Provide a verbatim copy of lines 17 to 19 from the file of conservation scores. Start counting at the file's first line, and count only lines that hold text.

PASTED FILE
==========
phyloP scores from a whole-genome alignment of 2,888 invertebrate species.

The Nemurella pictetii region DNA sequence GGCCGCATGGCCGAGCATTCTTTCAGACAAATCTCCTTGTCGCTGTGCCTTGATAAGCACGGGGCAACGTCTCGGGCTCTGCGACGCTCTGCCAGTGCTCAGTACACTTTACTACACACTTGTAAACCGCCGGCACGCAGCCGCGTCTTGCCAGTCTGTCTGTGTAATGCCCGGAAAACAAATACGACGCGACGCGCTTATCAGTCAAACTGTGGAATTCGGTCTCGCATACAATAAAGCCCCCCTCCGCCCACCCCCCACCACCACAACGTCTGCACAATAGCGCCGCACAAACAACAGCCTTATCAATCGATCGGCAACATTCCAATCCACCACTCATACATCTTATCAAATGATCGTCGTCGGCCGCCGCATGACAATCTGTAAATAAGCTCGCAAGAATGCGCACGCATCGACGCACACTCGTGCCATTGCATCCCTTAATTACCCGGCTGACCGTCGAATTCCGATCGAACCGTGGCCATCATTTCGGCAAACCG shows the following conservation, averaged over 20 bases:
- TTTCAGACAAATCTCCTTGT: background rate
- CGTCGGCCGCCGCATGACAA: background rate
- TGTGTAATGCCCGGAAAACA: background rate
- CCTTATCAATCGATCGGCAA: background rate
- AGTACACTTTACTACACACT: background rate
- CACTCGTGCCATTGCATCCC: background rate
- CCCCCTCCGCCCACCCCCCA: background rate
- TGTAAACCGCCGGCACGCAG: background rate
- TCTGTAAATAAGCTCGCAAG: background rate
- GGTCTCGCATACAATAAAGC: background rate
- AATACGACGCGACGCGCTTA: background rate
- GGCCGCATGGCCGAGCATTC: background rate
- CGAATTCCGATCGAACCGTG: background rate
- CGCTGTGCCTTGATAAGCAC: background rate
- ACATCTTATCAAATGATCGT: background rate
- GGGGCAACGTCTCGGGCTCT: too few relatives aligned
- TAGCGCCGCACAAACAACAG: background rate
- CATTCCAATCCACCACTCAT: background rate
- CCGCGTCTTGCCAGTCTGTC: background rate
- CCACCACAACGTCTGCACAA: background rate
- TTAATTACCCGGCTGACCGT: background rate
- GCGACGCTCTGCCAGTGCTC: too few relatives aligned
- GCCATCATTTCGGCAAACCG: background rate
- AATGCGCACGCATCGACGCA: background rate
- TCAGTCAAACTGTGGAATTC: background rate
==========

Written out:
- ACATCTTATCAAATGATCGT: background rate
- GGGGCAACGTCTCGGGCTCT: too few relatives aligned
- TAGCGCCGCACAAACAACAG: background rate